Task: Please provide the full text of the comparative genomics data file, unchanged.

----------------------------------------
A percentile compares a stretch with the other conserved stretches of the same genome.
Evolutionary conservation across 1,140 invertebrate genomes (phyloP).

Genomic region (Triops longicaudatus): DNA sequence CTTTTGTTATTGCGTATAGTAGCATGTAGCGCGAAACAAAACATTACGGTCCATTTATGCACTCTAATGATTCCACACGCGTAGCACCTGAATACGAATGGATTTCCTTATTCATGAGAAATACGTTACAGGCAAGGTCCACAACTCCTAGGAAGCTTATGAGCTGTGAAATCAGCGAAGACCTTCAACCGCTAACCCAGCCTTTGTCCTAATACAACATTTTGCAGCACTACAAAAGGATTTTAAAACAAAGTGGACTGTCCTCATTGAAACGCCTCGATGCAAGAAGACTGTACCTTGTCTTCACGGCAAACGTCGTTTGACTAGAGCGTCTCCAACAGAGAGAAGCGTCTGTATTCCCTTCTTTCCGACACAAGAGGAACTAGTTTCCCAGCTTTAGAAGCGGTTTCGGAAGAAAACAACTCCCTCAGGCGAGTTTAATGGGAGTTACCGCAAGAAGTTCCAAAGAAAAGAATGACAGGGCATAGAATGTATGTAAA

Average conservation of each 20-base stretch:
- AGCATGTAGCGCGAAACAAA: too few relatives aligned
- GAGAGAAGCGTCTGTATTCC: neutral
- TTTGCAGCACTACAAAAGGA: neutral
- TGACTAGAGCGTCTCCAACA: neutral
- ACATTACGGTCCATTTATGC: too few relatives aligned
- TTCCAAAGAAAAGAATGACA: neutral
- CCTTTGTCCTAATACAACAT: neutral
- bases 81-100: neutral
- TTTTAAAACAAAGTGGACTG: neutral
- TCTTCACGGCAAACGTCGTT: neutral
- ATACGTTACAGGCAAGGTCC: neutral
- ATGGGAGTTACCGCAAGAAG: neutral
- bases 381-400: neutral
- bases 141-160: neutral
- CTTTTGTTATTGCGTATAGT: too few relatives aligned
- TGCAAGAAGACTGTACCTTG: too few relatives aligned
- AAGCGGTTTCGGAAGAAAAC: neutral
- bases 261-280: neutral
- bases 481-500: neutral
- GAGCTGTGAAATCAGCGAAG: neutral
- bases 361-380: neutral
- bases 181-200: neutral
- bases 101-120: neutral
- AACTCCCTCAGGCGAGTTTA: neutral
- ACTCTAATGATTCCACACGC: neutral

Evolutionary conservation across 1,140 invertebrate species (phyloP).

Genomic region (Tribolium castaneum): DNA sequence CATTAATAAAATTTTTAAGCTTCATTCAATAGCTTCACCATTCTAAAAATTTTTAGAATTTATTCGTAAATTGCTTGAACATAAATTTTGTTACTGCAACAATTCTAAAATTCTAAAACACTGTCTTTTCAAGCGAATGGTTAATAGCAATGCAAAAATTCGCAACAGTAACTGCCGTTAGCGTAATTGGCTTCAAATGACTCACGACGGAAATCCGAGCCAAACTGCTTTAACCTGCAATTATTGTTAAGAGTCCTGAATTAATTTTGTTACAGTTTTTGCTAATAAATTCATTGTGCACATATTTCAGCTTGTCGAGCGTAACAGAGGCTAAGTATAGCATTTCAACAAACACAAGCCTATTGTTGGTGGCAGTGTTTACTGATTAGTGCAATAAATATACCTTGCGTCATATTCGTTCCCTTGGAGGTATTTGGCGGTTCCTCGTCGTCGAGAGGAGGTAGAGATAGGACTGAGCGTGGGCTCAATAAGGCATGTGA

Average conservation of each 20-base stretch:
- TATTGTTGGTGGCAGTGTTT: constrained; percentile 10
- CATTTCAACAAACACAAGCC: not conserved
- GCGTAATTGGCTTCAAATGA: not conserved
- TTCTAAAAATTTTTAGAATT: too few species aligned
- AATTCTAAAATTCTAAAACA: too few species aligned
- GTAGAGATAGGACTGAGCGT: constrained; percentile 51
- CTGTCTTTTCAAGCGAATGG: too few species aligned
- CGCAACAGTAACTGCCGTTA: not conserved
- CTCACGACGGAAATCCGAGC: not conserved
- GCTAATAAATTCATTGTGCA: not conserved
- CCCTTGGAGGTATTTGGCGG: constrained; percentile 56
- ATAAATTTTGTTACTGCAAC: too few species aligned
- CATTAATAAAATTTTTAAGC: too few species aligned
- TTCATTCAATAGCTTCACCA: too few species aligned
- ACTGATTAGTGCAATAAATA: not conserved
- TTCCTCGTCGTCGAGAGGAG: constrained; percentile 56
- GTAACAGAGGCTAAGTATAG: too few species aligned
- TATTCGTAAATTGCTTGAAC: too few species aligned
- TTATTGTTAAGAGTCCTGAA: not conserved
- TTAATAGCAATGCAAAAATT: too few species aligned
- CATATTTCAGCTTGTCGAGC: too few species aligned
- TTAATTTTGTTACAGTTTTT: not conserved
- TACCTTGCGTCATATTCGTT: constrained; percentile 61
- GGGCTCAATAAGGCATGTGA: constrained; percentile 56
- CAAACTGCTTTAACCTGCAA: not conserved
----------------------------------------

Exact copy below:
A percentile compares a stretch with the other conserved stretches of the same genome.
Evolutionary conservation across 1,140 invertebrate genomes (phyloP).

Genomic region (Triops longicaudatus): DNA sequence CTTTTGTTATTGCGTATAGTAGCATGTAGCGCGAAACAAAACATTACGGTCCATTTATGCACTCTAATGATTCCACACGCGTAGCACCTGAATACGAATGGATTTCCTTATTCATGAGAAATACGTTACAGGCAAGGTCCACAACTCCTAGGAAGCTTATGAGCTGTGAAATCAGCGAAGACCTTCAACCGCTAACCCAGCCTTTGTCCTAATACAACATTTTGCAGCACTACAAAAGGATTTTAAAACAAAGTGGACTGTCCTCATTGAAACGCCTCGATGCAAGAAGACTGTACCTTGTCTTCACGGCAAACGTCGTTTGACTAGAGCGTCTCCAACAGAGAGAAGCGTCTGTATTCCCTTCTTTCCGACACAAGAGGAACTAGTTTCCCAGCTTTAGAAGCGGTTTCGGAAGAAAACAACTCCCTCAGGCGAGTTTAATGGGAGTTACCGCAAGAAGTTCCAAAGAAAAGAATGACAGGGCATAGAATGTATGTAAA

Average conservation of each 20-base stretch:
- AGCATGTAGCGCGAAACAAA: too few relatives aligned
- GAGAGAAGCGTCTGTATTCC: neutral
- TTTGCAGCACTACAAAAGGA: neutral
- TGACTAGAGCGTCTCCAACA: neutral
- ACATTACGGTCCATTTATGC: too few relatives aligned
- TTCCAAAGAAAAGAATGACA: neutral
- CCTTTGTCCTAATACAACAT: neutral
- bases 81-100: neutral
- TTTTAAAACAAAGTGGACTG: neutral
- TCTTCACGGCAAACGTCGTT: neutral
- ATACGTTACAGGCAAGGTCC: neutral
- ATGGGAGTTACCGCAAGAAG: neutral
- bases 381-400: neutral
- bases 141-160: neutral
- CTTTTGTTATTGCGTATAGT: too few relatives aligned
- TGCAAGAAGACTGTACCTTG: too few relatives aligned
- AAGCGGTTTCGGAAGAAAAC: neutral
- bases 261-280: neutral
- bases 481-500: neutral
- GAGCTGTGAAATCAGCGAAG: neutral
- bases 361-380: neutral
- bases 181-200: neutral
- bases 101-120: neutral
- AACTCCCTCAGGCGAGTTTA: neutral
- ACTCTAATGATTCCACACGC: neutral

Evolutionary conservation across 1,140 invertebrate species (phyloP).

Genomic region (Tribolium castaneum): DNA sequence CATTAATAAAATTTTTAAGCTTCATTCAATAGCTTCACCATTCTAAAAATTTTTAGAATTTATTCGTAAATTGCTTGAACATAAATTTTGTTACTGCAACAATTCTAAAATTCTAAAACACTGTCTTTTCAAGCGAATGGTTAATAGCAATGCAAAAATTCGCAACAGTAACTGCCGTTAGCGTAATTGGCTTCAAATGACTCACGACGGAAATCCGAGCCAAACTGCTTTAACCTGCAATTATTGTTAAGAGTCCTGAATTAATTTTGTTACAGTTTTTGCTAATAAATTCATTGTGCACATATTTCAGCTTGTCGAGCGTAACAGAGGCTAAGTATAGCATTTCAACAAACACAAGCCTATTGTTGGTGGCAGTGTTTACTGATTAGTGCAATAAATATACCTTGCGTCATATTCGTTCCCTTGGAGGTATTTGGCGGTTCCTCGTCGTCGAGAGGAGGTAGAGATAGGACTGAGCGTGGGCTCAATAAGGCATGTGA

Average conservation of each 20-base stretch:
- TATTGTTGGTGGCAGTGTTT: constrained; percentile 10
- CATTTCAACAAACACAAGCC: not conserved
- GCGTAATTGGCTTCAAATGA: not conserved
- TTCTAAAAATTTTTAGAATT: too few species aligned
- AATTCTAAAATTCTAAAACA: too few species aligned
- GTAGAGATAGGACTGAGCGT: constrained; percentile 51
- CTGTCTTTTCAAGCGAATGG: too few species aligned
- CGCAACAGTAACTGCCGTTA: not conserved
- CTCACGACGGAAATCCGAGC: not conserved
- GCTAATAAATTCATTGTGCA: not conserved
- CCCTTGGAGGTATTTGGCGG: constrained; percentile 56
- ATAAATTTTGTTACTGCAAC: too few species aligned
- CATTAATAAAATTTTTAAGC: too few species aligned
- TTCATTCAATAGCTTCACCA: too few species aligned
- ACTGATTAGTGCAATAAATA: not conserved
- TTCCTCGTCGTCGAGAGGAG: constrained; percentile 56
- GTAACAGAGGCTAAGTATAG: too few species aligned
- TATTCGTAAATTGCTTGAAC: too few species aligned
- TTATTGTTAAGAGTCCTGAA: not conserved
- TTAATAGCAATGCAAAAATT: too few species aligned
- CATATTTCAGCTTGTCGAGC: too few species aligned
- TTAATTTTGTTACAGTTTTT: not conserved
- TACCTTGCGTCATATTCGTT: constrained; percentile 61
- GGGCTCAATAAGGCATGTGA: constrained; percentile 56
- CAAACTGCTTTAACCTGCAA: not conserved